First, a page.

I mean, I could leave a bag full of chocolate in the middle of the kitchen table, within reach and sniffing distance of my oldest daughter, and she wouldn’t dare make a move without first being granted permission. And chocolate is her absolute favorite thing in the entire world. But so are rules. She’s the firstborn and her universe can only run on order.

And so I’ve been moving through parenting both daughters naively and blissfully thinking that sort of discipline and obedience must be a package deal.  But it turns out the second one is sneaky, thriving on flying under the radar, letting the older one take the spotlight until her comedy routine is honed and she can steal the show. As a middle child myself, I should have known.

Anyway, today I offered to help her make her bed and the darling assured me that she had it under control, which just turned out to be a ploy to get me off her trail while she tried to figure out what to do with the sticky stash of pillowcase Sweet Tarts she’d been hoarding. I didn’t even know we had Sweet Tarts and so this is what I’m saying.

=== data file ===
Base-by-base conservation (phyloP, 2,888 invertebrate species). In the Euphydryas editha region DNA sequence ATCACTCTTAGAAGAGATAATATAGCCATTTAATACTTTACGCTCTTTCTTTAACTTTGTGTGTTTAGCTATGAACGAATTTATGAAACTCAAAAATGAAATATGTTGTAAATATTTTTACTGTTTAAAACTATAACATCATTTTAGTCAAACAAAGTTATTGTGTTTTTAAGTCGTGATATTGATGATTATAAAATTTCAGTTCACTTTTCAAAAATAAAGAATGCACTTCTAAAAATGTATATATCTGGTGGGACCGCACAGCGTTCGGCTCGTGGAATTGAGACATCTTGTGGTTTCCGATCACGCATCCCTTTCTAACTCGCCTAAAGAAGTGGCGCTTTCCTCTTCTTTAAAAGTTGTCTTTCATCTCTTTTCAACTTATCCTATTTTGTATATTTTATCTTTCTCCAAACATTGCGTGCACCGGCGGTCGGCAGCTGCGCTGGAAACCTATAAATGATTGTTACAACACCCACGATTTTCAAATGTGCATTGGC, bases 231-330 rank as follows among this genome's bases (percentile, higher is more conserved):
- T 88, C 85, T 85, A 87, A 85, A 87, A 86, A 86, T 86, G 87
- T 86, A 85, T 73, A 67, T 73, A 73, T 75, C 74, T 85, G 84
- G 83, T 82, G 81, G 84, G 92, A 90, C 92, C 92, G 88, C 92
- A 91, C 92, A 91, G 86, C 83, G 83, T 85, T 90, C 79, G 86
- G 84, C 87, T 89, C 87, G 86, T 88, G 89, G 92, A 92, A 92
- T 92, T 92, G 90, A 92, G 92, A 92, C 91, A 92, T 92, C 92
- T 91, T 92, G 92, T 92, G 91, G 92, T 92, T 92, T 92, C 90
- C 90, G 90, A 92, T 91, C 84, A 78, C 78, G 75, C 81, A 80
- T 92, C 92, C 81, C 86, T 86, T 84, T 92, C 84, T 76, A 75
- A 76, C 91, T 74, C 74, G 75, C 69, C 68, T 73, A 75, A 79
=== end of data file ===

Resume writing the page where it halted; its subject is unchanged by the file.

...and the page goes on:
I took the child with me grocery shopping yesterday and we had the cart overflowing with what I was hoping would be at least a week or two of meals and snacks. And while I busied myself bagging up the vegetables and cereal at the end of the conveyer belt, Rosie took my distraction as an opportunity to try a new strategy. 

Among the string cheese and tortilla shells, Rosie got one of those Kinder Joy Egg things that is conveniently placed at small-child-eye-level, the kind with the candy and a tiny plastic toy, past me and through the grocery clerk. By the time I found it, I’d already paid for it.

“Rosie!” I exclaimed. “Did you put this candy in with our groceries without asking?”

“Yeah,” she replied, not phased in the least. “I didn’t ask because I knew you’d say no.”

“I would have said no,” I told her.

And then she told me, “But now you paid for it, so I might as well eat it.”

I was so baffled by her antics that I plowed my cart full of groceries right into the Christmas tree by the door on our way out, which apparently has now become a part of her core memory, because she’s reminded me and anyone within ear shot of it at least a dozen times already.

So that’s five.

Oh, and also, tonight at supper she told me she has a crush. He’s a cowboy and he’s cool and he ropes and she’s a cowgirl so what’s the deal?

The deal is, send prayers.